-How did you land the role of voicing Megatron in the original animated series?
Welker: It was a general casting call. There were all these drawing on the table and the sign said pick three…of course I picked nine. I managed to get 7 regular roles right out of the gate. Megatron was attractive from the drawing and the description. I had been playing so many cute, sweet parts that the evil “Leader of the Decepticons” really stood out and was very appealing. The voice came to me very quickly. I was happy to get the show let alone “Megs” and all the other characters.
Speaking of Megatron, you currently voice the leader of the Decepticons yet again in Transformers: Prime. For new fans, could you give us a brief synopsis of the series?
Welker: Forgive me but…I must insist that you watch the upcoming “26 Hour Transformers Prime Marathon” coming to the Hub SOOOON. Really you can see it all and it’s much better to watch everything unfold then have me gum up the story. I will tell you the color and HD are fabo. I love that the Hub is doing this…what a great way to see the whole progression and story line.
My name is Megatron and I approve this message.
Peter Cullen also lends his famous voice to Optimus Prime on the show. Could you reflect for a moment on the long history between the two of you as voice actors, the iconic roles you both perform and how that relationship, both on-screen and off, has changed throughout the various Transformers iterations?
Welker: Peter makes me smile the moment he comes through the door. He is the real deal, talented, big-hearted, with a fabulous basement wall echoing laugh. I try constantly to evoke his rumbling larynx. We have been friends for eons. Though we don’t see each other a lot outside work, we appreciate the time we do spend together in the studio and working. We used to read books and the newspaper during breaks in the sessions…now we laugh at the youngsters we work with… their heads down and thumbs flying over iPhones and iPads. We marvel at the cast; Tania Gunadi, Josh Keaton, Andy Pessoa the humans and our new Autobot Sumalee Montano. Kevin Richardson and Nolan North keep us entertained and laughing…and we are in reverence of our old pro Ernie Hudson. I marvel at Peter and love watching Jeffery Combs, James Horan, Clancy Brown and Markie Post. The G1 cast was so great and now the Prime group it’s like getting two families in one life!!! We still shake our heads in disbelief that we were lucky enough to get a franchise like the “Transformers” and still be going strong after all these years!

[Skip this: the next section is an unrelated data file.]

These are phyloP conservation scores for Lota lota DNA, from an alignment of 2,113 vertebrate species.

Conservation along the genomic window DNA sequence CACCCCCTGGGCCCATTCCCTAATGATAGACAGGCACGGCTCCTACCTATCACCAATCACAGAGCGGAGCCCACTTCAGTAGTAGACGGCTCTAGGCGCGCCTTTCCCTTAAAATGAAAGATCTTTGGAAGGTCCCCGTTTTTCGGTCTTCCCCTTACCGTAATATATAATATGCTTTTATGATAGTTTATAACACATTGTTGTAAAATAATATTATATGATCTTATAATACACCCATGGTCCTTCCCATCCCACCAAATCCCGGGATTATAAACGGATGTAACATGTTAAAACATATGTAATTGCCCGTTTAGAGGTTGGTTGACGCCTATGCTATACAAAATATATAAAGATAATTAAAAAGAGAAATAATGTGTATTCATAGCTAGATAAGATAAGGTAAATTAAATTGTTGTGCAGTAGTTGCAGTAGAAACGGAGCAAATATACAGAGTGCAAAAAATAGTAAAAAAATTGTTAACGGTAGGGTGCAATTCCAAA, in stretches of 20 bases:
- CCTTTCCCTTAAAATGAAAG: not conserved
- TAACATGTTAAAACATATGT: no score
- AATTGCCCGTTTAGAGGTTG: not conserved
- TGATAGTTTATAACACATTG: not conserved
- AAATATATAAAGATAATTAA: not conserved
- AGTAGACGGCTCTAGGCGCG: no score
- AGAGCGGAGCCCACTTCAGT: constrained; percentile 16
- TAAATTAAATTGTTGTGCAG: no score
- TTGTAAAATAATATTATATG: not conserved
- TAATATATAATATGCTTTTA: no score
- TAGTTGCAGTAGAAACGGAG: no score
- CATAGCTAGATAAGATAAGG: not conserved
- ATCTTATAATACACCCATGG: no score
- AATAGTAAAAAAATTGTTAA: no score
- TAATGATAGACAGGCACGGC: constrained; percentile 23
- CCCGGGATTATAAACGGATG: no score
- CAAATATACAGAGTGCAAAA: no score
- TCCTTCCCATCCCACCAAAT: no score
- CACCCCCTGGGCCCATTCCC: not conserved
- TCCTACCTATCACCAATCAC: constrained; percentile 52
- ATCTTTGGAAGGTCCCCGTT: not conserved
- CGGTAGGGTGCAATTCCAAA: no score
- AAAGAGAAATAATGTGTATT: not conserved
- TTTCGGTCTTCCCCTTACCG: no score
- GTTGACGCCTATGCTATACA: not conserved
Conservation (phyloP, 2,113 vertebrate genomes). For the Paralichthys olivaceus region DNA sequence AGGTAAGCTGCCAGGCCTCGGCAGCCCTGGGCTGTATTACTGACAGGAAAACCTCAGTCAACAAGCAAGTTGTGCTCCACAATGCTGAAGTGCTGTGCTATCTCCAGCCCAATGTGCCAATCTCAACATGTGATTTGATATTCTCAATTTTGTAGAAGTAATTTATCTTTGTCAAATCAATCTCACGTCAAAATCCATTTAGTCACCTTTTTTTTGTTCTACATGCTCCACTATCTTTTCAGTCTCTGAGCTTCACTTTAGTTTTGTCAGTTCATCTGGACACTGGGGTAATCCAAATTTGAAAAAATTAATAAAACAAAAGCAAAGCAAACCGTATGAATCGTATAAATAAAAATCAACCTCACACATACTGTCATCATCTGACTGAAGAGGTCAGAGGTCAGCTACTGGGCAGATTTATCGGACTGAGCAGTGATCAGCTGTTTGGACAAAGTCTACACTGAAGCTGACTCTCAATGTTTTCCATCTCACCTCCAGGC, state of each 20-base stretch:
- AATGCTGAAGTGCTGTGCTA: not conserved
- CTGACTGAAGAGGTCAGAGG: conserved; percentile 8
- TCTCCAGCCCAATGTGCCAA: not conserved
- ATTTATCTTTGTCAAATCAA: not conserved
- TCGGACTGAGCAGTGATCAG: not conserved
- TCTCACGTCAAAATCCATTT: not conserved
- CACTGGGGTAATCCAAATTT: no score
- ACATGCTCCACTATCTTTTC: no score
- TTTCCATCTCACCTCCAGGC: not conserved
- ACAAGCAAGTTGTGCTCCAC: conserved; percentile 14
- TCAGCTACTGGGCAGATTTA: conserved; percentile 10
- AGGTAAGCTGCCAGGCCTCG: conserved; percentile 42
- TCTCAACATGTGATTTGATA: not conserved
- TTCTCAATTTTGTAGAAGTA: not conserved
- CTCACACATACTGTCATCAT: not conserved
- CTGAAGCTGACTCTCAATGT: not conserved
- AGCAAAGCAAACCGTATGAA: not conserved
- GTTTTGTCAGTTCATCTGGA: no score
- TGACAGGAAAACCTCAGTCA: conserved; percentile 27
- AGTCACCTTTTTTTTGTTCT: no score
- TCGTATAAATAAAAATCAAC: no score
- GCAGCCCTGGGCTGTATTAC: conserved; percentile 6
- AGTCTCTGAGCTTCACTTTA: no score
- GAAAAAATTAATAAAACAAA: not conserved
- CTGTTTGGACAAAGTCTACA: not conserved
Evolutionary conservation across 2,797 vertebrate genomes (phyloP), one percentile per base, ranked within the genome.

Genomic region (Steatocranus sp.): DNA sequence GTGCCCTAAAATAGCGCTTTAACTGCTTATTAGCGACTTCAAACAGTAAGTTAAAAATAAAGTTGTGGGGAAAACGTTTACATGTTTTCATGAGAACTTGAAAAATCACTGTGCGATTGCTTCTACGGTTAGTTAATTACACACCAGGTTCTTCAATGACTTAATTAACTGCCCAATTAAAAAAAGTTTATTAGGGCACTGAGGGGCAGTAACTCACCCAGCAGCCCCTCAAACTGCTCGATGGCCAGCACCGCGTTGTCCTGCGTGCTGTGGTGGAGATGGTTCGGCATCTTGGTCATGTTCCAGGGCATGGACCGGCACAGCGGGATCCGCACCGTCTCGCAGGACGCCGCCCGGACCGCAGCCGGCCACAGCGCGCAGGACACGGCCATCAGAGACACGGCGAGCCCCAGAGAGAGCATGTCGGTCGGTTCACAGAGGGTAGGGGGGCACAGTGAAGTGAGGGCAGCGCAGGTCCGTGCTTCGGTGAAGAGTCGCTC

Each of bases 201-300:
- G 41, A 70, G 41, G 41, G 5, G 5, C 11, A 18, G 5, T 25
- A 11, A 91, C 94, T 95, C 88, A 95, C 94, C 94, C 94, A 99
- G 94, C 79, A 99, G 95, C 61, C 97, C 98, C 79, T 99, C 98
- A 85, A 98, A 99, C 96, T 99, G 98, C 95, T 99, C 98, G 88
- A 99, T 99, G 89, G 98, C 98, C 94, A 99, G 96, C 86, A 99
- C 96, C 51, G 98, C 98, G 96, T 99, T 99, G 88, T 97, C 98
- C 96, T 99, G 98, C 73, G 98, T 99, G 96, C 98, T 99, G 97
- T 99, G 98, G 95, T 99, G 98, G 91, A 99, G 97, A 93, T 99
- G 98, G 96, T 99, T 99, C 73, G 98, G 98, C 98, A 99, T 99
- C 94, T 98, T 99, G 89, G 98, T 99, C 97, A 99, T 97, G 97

We know that Optimus usually gets the upper-hand on Megatron on screen because it’s written that way, but if it came to fisticuffs between you and Cullen, who would walk away victorious? After all, Megatron must have a lot of pent up aggression after all those years of defeat.
Welker: Trying to stir up trouble are you??? Well, remember Megatron is evil and doesn’t have to fight fair. Optimus with his “honor” I am afraid in battle is destined for failure. In life I was able to make Peter laugh water through his nose, need I say more….I think the answer to your question is clear!!!
You recently voiced some characters for Batman: The Dark Knight Returns Parts 1 and 2, as well as the game, “Epic Mickey 2: The Power of Two.” Do you have any other projects on the horizon that fans can look forward to?
Welker: Yes, we are currently in the middle of a new season of “Garfield the Cat” and just finishing up “Scooby Doo” SDMI both such great series and much fun. Also, as I mentioned earlier I am doing a sequel to a feature I did a while back that will be out summer of 2013.
Before we conclude, is there any advice you’d like to offer to folks who are interested in getting into voice acting or young voice actors just starting out in their careers?
Welker: Read everything you can get your hands on and read it out loud. Know thy self…be honest about what you want to do, and can do, then do it!
Editors Note: The Transformers: Prime marathon is currently airing on The Hub and leads up to the season finale on Friday, November 2nd at 7pm EST. If you missed it, check the series out on Netflix, with streaming available.